If we were to ask the dogs, they would probably say that's what they do all the time!
So in a way it's up to us to learn what they are already saying. I've found that I can learn a lot just by observing dogs, not just our dog(s), when they play, walk, meet other people, etc. So their wishes are all there, just behind our eyes (or nose...).
If your dog wants to go out to the bathroom he will probably do something anyway, be more active, run to the door and back or whatever. So it would in principle be possible to add a cue that we find more clear (see below).
However we should remain a few things about dogs and how they learn:
dogs live in the moment without explicitly referring to actions in the past. Their level of "consciousness" is not the same as our;
as a consequence the learning is mostly simple associative learning. That means the way to teach them things is done by conditioning (classical or operant conditioning);
we should not adopt a point of view that is too anthropocentric and expect elaborate conscious processes.
The last point means: the dog won't elaborate a full scenario like we would when we want to obtain something from someone. To use the bathroom analogy again: the dog would first need to be fully aware of his need, then he would need to remember a similar situation in the past, and its full context (which is the difficult part), and he would then need to perform some specific action in order to make us let him go out.
Knowing the limitations can help us have realistic expectations and derive a proper way to obtain them.
In this case my answer would then be that yes, it is possible but primarily through conditioning. A few principles from the theory of learning, applied to dogs are useful in this case: reinforced behaviours increase in frequency, high probability behaviours tend to increase the frequency of low probability behaviours (Premack's principle).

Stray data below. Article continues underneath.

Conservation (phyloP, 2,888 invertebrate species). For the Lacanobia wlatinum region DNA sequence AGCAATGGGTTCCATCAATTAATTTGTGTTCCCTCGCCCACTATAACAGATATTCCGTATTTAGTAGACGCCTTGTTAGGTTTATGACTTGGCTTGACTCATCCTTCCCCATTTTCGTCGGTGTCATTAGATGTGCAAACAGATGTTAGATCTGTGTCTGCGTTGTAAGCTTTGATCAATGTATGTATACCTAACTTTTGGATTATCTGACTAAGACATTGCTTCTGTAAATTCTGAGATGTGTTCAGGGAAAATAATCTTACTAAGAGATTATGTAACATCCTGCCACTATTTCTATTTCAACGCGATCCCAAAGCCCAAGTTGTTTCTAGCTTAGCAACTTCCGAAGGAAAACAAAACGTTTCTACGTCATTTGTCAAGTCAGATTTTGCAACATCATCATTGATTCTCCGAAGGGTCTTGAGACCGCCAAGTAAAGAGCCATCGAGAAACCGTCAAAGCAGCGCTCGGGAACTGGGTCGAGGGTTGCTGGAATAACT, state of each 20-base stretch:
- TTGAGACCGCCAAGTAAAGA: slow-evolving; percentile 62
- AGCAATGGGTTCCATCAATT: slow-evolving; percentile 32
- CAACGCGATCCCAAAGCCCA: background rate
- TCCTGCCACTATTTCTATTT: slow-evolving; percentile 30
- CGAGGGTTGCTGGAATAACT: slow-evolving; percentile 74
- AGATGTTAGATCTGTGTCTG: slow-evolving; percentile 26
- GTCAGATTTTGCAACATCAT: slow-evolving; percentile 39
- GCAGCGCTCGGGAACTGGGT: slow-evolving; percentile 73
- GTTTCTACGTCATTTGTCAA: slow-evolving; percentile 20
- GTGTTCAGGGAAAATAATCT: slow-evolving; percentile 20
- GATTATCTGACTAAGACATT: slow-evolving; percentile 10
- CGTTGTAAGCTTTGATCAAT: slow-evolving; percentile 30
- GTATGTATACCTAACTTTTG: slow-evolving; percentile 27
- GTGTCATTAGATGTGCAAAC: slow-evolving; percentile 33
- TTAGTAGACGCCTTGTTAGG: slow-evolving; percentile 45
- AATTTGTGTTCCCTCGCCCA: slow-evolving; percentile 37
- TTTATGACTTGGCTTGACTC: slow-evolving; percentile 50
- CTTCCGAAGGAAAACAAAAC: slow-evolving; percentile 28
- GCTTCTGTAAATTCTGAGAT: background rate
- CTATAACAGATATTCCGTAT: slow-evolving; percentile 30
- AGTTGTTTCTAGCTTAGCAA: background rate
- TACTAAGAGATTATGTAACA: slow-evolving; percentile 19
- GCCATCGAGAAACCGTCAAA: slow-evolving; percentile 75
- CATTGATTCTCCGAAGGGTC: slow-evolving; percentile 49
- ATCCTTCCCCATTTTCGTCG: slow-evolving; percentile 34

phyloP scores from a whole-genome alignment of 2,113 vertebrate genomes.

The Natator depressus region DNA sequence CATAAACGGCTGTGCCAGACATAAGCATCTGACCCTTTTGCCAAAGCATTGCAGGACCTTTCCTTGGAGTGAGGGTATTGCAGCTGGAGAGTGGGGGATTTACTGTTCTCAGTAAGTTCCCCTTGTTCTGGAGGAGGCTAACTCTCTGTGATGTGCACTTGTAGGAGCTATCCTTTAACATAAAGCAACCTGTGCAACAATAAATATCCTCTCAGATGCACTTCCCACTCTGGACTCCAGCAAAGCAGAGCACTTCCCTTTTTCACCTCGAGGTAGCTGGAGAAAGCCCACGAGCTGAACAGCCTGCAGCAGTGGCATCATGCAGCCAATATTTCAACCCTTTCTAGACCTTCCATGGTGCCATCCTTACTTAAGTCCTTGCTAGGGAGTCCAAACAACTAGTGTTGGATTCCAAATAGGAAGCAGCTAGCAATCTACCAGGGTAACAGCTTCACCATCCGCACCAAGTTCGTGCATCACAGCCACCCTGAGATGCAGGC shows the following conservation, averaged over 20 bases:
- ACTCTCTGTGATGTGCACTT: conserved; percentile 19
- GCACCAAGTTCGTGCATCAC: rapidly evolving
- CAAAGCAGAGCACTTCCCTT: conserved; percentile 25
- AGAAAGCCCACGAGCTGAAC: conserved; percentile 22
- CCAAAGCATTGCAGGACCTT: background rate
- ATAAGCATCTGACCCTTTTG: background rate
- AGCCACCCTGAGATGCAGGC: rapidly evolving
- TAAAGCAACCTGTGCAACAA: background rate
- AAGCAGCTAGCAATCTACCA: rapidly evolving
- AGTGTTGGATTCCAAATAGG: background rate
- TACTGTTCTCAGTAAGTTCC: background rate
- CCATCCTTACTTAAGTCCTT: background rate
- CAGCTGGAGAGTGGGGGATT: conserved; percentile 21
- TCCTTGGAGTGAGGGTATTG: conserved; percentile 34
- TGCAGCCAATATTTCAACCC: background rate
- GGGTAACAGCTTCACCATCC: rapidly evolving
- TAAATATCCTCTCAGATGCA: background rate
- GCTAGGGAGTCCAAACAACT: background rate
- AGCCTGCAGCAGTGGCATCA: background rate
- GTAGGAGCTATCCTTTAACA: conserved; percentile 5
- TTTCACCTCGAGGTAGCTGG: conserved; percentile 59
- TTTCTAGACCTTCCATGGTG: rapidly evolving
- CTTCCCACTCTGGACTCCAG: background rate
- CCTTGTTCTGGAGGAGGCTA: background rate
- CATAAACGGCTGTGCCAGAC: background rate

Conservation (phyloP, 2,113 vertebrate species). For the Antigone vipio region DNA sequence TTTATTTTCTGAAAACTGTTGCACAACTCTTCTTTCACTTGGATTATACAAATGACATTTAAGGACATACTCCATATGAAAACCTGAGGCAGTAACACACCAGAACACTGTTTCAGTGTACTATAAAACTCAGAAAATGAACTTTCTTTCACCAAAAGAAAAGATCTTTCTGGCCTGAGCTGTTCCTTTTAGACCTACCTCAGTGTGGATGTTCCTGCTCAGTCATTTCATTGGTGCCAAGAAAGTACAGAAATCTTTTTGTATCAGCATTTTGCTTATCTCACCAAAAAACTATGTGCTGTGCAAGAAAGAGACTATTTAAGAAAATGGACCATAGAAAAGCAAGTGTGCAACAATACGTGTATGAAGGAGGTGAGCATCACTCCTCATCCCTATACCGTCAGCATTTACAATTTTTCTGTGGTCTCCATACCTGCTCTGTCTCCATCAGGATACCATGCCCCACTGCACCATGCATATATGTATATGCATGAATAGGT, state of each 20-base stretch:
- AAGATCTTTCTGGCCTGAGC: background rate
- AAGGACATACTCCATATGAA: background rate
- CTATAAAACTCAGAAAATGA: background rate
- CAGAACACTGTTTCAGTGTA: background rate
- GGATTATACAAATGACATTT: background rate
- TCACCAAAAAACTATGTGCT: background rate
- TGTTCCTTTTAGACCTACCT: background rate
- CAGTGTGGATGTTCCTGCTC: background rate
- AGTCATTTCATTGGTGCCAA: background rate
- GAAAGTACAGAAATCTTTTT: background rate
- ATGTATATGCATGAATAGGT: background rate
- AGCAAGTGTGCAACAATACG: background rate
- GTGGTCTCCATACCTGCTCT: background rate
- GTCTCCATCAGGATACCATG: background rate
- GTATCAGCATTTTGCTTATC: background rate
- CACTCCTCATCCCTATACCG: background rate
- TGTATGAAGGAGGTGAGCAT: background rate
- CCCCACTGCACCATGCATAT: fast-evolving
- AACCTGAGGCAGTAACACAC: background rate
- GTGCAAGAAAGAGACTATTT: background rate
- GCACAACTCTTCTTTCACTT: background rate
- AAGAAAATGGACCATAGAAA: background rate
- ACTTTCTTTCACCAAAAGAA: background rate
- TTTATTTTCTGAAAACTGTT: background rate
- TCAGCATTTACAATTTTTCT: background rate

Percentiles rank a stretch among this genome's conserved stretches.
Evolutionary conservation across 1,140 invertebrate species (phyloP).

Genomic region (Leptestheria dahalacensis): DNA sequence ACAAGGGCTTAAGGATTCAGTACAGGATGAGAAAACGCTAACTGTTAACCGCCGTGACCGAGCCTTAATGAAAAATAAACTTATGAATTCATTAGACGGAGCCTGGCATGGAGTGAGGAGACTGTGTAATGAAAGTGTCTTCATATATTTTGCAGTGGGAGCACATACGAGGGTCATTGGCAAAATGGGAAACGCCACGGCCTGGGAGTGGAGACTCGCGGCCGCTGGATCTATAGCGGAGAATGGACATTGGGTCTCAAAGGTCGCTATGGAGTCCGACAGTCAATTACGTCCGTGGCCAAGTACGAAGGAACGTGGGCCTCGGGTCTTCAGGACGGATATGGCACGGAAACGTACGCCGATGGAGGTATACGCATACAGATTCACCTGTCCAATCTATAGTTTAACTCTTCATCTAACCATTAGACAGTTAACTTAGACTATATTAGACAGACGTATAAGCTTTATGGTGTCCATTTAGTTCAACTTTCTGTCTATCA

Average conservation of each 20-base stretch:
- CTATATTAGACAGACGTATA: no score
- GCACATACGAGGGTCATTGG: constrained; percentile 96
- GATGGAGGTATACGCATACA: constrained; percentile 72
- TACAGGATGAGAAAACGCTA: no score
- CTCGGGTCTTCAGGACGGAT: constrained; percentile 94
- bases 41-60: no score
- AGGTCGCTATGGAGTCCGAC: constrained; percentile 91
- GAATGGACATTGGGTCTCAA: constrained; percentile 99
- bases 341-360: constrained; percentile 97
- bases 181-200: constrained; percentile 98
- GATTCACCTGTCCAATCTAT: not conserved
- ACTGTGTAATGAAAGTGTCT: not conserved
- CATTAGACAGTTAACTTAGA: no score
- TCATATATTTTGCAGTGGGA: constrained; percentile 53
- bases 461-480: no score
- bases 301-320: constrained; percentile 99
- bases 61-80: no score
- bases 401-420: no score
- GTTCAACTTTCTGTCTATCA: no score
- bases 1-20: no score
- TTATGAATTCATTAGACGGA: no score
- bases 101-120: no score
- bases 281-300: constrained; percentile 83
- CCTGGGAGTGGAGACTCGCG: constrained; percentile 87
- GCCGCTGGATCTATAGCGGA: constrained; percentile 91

Summarising my answer taking the example of a dog that wants to go out, but can't open/unlock the door (which is usually the case).
From the dog's point of view he's already telling you very clearly. But we need to add a cue which is more clear to us. For example ringing a bell or pulling on something, or simply barking in front of the door. The reinforcer here is you opening the door. That's the high probability behaviours, the dog want to go out and every time you open the door you reinforce him to do so. So you want to add a lower probability behaviour, ringing a bell next to the door. You can then train the dog to ring the bell, using the opening of the door as a reinforcer.
That way you used a mix of classical and operant conditioning: the stimulus is the feeling that the dog wants to pee and as he's house trained the response is that he wants to go out. The operant conditioning is that ringing the bell is a reinforced behaviour that is rewarded all the time. That's also a behaviour chain, were the first behaviour is ringing the bell, it is reinforced by another behaviour which is in turn reinforced by an actual reinforcer (primary reinforcer) in this case peeing in the garden.
As a side note this is a good opportunity to point out one of the advantage of positive reinforcement training (as opposed to punishment based training): we reward the dog for performing behaviours but we never inhibit behaviours with punishment. That means the dog always feels free to perform new behaviours (worst case they won't be reinforced and will extinct). The usual example is the 101 things to do with a box training session: you introduce a box to the dog and you reward him each time he does something. But the rule is: you reward only new behaviour. That's in a way teaching "creativity". The implication here is that if your dog is free to perform different kind of behaviour in front of you, most of the time you just have to choose what to reinforce. Imagine he wants his toy. If he start barking, you do nothing, then he'll try something else (say sit in front of you), you reinforce by giving the toy, and you achieve your goal.
This video ("Dog Training: How to Teach your Dog to ring a bell to be let outside") covers. I don't fully agree with the first part where he teaches the dog to ring the bell using a food reward. I think we can go directly with the actual reward, that will help the dog associate the bell with the door, and not ringing the bell as yet another trick.
Last thing: dogs can associate the present context with their action. For example they can probably associate that ringing the bell only works in your presence. However at first I would remove the bell when you're not there, to prevent the behaviour from being unrewarded.